Increased coffee consumption may reduce risk of hepatocellular carcinoma

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Increased coffee consumption is associated with reduced risk of hepatocellular carcinoma.
Increased coffee consumption is associated with reduced risk of hepatocellular carcinoma.

Increased coffee consumption is associated with reduced risk of hepatocellular carcinoma, according to recent data published in the BMJ.

Oliver John Kennedy, from the Primary Care and Population Sciences Faculty of Medicine at the University of Southampton in the UK, and colleagues performed a meta-analysis to calculate relative risks (RRs) of hepatocellular carcinoma according to caffeinated and decaffeinated coffee consumption. The researchers identified 18 cohorts with 2,272,642 participants and 2905 cases, and 8 case-control studies, involving 1825 cases and 4652 controls.

The results showed that an extra 2 cups of coffee per day was associated with a 35% reduction in the risk of hepatocellular carcinoma (RR, 0.65).

The investigators note that the association was not significantly affected by the stage of liver disease or the presence or absence of high alcohol consumption, high BMI, type 2 diabetes, smoking status, or hepatitis B and C viruses.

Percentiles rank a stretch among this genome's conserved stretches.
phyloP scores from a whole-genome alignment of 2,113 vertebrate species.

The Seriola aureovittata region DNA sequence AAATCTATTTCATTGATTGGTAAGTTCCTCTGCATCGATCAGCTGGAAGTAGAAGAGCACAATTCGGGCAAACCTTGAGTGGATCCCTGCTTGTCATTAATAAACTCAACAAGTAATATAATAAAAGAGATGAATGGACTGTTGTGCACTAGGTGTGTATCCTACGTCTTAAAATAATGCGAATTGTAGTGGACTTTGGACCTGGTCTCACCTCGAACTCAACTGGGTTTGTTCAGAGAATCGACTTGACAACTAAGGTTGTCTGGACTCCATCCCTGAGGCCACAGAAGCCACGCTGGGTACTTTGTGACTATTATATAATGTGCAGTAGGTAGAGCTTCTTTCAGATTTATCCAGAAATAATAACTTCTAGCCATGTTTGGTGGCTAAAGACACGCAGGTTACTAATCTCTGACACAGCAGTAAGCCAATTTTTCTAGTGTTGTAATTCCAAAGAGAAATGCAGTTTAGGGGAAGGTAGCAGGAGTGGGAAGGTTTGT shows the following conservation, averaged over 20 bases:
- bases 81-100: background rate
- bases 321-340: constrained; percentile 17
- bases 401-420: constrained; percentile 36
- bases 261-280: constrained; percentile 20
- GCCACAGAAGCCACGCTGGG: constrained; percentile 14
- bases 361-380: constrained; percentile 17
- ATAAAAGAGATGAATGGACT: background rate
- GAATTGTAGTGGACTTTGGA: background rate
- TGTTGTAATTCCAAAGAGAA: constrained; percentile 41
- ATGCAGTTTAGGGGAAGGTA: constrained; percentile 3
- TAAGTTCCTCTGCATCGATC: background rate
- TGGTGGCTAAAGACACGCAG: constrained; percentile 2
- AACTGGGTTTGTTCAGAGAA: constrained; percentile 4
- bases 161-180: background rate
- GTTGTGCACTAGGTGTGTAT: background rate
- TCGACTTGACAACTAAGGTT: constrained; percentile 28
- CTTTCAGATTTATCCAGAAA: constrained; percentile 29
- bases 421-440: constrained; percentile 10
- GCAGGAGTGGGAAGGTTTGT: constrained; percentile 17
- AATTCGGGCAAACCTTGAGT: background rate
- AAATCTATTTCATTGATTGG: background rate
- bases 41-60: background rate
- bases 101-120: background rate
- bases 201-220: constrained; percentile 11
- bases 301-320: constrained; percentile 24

Results from the studies that specified coffee type showed that increasing caffeinated and decaffeinated coffee consumption by 2 cups per day was associated with reductions of 27% (RR, 0.73) and 14% (RR, 0.86) in the risk of hepatocellular carcinoma. The study authors note that due to a lack of randomized controlled trials, potential publication bias, and the lack of an accepted definition of coffee, the quality of evidence under the Grading of Recommendations Assessment, Development and Evaluation (GRADE) criteria was considered “very low.”

“This study has shown that an extra 2 cups of coffee per day is associated with a one-third reduction in the [relative risks] of HCC [hepatocellular carcinoma],” the study authors stated.

“Our findings are significant given the increasing incidence of HCC and the overall poor prognosis of this condition. Randomized trials should investigate the effectiveness of increasing coffee consumption in those at risk of HCC including patients with existing CLD [chronic liver disease].”

Reference

  1. Kennedy OJ, Roderick P, Buchanan R, Fallowfield JA, Hayes PC, Parkes J. Coffee, including caffeinated and decaffeinated coffee, and the risk of hepatocellular carcinoma: A systematic review and dose-response meta-analysis. BMJ Open. 2017. doi:10.1136/bmjopen-2016-013739
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